OTHER INSTANCES OF THE NATURALLY- OCCURRING HOLOGRAM
©1996 William Beaty
Once you become "sensitized" to the scratch hologram effect, you start
seeing it everywhere. It gets to be a pain, because soon you
won't be able to NOT see it! ;)
When vinyl record albums or CDs are illuminated by a small light source, a
3D stripe of light is seen. Go outside in the sun, hold the disk at waist
height while facing the sun, look down at the disk and tilt it back and
forth until you see a bright stripe of light on the disk. Notice that the
stripe isn't really *on* the disk surface, but instead seems to tilt down
into the surface of the plastic, in 3D.
Brushed metal knobs on audio equipment display radial stripes of light, as
do brushed metal wheel covers on cars. When illuminated at the proper
angle, these stripes will appear 3D. One part of the stripe floats within
the surface, the other part juts out into space. The concentric
circle-scratches form a hologram of a tilted bright line.
Observing the windshield of a car driving at night, streetlights shine
through the fine concentric windshield wiper scratches on the windshield.
They create bright stripes which extend in 3D from the center of the wiper
pivot to the distant streetlight.
The "eye" of cat's-eye gemstones, where the effect is called
I suppose we could call the entire scratch-hologram topic by the name
On spools of wire, fishline or transparent thread, as well as on brushed
metal cylinders. The optical highlights seem to exist deep within the
On the back of large silicon IC wafers, the diamond saw marks create
holograms of lines. The images seem to exist deep within the surface.
The abrasion-hologram effect causes the highlights in these materials seem
to extend much deeper than the thickness of the material:
The scratch-hologram effect is responsible for the 3D luster or illusory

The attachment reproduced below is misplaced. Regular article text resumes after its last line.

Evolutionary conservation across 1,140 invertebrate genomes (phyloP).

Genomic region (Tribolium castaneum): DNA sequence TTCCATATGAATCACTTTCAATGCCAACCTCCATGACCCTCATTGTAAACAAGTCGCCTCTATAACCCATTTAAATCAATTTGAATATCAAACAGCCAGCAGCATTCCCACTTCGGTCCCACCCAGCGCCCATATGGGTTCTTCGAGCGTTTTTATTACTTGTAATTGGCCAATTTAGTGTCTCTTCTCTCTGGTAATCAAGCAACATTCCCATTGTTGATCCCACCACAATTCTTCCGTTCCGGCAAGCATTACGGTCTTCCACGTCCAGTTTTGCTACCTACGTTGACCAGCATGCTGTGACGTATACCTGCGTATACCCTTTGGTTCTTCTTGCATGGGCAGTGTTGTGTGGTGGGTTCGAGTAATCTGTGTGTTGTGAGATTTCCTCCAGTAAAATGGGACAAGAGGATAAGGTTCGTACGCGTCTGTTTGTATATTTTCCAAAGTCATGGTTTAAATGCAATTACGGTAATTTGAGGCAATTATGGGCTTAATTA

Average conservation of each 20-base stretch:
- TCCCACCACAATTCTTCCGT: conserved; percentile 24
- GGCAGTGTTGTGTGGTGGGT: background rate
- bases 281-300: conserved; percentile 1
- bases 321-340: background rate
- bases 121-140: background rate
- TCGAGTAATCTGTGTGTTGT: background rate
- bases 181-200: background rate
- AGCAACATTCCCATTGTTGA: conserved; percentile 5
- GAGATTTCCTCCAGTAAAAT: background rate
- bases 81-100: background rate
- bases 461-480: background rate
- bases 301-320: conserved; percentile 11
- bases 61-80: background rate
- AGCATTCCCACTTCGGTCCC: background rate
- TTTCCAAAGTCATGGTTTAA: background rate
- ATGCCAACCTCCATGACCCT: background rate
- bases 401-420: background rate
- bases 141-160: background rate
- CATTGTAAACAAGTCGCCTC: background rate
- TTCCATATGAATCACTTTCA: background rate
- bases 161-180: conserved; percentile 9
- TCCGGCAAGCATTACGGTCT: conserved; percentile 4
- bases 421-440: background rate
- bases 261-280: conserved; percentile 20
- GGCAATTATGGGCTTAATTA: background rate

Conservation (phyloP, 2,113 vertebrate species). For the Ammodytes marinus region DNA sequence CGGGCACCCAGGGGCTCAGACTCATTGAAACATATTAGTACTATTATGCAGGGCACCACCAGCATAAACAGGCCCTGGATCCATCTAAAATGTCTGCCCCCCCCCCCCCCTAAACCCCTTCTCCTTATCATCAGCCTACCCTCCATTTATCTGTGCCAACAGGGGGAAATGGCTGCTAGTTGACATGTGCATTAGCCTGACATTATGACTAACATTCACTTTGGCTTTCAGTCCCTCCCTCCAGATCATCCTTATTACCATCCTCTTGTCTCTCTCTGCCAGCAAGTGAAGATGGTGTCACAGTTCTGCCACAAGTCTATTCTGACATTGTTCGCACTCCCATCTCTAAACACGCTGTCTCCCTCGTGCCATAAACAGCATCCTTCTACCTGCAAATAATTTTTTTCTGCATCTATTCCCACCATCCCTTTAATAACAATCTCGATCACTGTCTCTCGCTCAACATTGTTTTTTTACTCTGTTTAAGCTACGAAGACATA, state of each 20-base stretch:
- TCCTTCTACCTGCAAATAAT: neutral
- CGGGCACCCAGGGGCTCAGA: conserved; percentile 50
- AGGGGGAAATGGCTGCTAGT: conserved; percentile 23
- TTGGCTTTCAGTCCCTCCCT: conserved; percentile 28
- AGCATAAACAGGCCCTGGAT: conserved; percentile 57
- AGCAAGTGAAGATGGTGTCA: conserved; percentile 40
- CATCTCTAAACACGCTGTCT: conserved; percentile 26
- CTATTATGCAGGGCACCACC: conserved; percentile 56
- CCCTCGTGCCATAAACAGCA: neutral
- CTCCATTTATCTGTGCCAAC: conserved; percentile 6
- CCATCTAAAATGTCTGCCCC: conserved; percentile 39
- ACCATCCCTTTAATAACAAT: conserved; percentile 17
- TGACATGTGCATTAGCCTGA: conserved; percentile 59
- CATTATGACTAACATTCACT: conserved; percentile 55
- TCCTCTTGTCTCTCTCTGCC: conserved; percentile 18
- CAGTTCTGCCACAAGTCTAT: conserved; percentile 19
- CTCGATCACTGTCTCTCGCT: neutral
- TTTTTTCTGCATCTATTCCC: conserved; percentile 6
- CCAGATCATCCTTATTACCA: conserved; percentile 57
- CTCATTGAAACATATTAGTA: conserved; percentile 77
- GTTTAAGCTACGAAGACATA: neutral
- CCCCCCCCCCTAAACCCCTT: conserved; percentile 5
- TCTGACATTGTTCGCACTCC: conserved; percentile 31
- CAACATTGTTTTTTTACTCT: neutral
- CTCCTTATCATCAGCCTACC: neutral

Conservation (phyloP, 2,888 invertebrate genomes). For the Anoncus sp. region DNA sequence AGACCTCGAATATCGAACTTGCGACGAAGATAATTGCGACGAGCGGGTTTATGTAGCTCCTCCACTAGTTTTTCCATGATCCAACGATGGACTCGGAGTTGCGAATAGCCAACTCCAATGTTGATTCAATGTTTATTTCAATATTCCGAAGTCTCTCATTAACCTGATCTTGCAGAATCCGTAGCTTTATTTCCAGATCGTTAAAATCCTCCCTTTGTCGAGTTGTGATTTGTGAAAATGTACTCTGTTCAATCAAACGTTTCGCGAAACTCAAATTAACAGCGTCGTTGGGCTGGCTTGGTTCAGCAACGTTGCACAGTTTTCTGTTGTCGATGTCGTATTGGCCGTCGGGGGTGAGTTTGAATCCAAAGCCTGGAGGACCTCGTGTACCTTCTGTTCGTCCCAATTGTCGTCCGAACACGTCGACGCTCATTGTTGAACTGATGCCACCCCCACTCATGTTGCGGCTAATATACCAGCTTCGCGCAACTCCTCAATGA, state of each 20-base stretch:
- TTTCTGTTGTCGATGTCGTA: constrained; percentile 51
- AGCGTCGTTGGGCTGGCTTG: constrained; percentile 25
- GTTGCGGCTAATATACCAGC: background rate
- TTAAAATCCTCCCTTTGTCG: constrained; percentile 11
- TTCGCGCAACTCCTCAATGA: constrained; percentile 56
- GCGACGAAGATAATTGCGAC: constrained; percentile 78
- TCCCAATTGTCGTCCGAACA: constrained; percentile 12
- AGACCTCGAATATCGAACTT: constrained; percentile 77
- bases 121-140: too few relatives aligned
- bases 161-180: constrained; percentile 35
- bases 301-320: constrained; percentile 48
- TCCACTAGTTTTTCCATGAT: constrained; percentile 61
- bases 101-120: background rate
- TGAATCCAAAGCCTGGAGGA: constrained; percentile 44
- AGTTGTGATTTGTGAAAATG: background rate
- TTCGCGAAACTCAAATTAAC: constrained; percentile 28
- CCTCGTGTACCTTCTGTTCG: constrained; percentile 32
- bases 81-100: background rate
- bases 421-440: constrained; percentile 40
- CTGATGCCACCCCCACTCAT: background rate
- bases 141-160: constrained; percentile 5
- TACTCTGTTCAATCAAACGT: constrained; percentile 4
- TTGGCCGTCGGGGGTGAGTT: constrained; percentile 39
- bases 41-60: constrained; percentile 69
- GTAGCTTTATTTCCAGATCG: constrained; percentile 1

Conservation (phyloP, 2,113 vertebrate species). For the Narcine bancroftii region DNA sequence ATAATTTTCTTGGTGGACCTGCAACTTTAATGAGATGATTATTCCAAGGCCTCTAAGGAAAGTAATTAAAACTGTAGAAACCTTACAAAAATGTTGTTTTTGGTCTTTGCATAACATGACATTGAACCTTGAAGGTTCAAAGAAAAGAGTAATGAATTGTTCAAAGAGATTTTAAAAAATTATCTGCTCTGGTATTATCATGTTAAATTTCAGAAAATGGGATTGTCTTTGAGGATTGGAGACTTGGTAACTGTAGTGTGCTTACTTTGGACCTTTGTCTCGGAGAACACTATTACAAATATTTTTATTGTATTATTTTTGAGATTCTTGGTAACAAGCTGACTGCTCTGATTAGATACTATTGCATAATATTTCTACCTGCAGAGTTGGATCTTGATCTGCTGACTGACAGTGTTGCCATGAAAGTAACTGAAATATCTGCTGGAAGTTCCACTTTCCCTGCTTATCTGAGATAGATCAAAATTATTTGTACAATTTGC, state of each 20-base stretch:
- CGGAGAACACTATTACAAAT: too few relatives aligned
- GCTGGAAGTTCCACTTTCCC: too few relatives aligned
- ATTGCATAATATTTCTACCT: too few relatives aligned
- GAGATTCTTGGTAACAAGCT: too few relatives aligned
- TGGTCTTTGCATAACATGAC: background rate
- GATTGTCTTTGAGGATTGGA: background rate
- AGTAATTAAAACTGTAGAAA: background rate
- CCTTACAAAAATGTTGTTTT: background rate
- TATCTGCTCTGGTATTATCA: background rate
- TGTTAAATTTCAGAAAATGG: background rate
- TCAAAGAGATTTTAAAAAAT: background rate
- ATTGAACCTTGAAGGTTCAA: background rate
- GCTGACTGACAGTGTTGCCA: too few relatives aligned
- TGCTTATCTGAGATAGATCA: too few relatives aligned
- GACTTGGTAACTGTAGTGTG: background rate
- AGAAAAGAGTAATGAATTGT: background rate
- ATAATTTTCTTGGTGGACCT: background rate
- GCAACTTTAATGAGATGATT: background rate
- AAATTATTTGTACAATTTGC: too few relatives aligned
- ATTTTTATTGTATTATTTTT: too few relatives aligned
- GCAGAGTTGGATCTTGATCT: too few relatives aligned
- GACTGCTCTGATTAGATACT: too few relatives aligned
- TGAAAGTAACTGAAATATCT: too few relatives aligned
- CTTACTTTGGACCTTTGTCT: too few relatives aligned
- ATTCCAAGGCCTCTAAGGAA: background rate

"depth" seen in many thin surface finishes:
- thin Mother-of-pearl, and mother-of-pearl paint
- Polished 'burl' wood
- 'pearlescent' metal-flake swirl paint
- large stainless steel restaurant equipment in burger joints.
- straight, slightly-wavy hair (those glowing 'deep' highlights)
- Moire' silk
- "deep highlights" of cars finished with electric buffers
3D effects are intentionally produced on steel surfaces through use of a
wire-brush power tool. The larger the diameter of the brush, the deeper
will be the apparent highlights.
Automobile tail-lights reflected on a wet highway create red streaks which
seem to spear downwards into the black depths of the road.
At night, the distant lights on the shore of a slightly wind-rippled lake
create shafts of light that seem to extend downwards to infinity.
Ridges of fresnel lenses create bright 3D stripes. Some overhead projectors
create an illusory 3D bright spear of light which starts at the center of
the lens and
The reflection of the setting or rising sun or moon on the ocean appears
as a bright stripe which extends vertically downwards into the water.
In store display windows, chrome window blinds with tracklights on the
ceiling can create bright stripe reflections which sweep diagonally
downwards in 3D. I remember this one well, because every time I noticed
it, I wondered if it could be harnessed in order to create 3D photographs
without holography. Years later I got my wish. "Prepared mind" and all
Smeared, greasy fingerprints on dark polished surfaces create small C-shaped
highlights. These are abrasion-holograms of your finger pad. The
hologram is destroyed as your finger moves across the plastic, leaving
only a partial hologram of the trailing edge of the finger pad, hence the
Old, heavily-scratched plexiglas when held in the sun and tilted to
various angles will show all kinds of patterns in depth. These are
accidental abrasion holograms of the surface of whatever object created
The "Pillars of light" weather phenomena caused by ice crystal plates
with faces oriented parallel to the earth. Each "pillar" seems to extend
upwards in 3D from ground-based light sources (streetlights, etc.,) up to
And of course, car-hood holograms of hands, buffing tools, gritty rag
patterns, lambskin polishing mits, etc.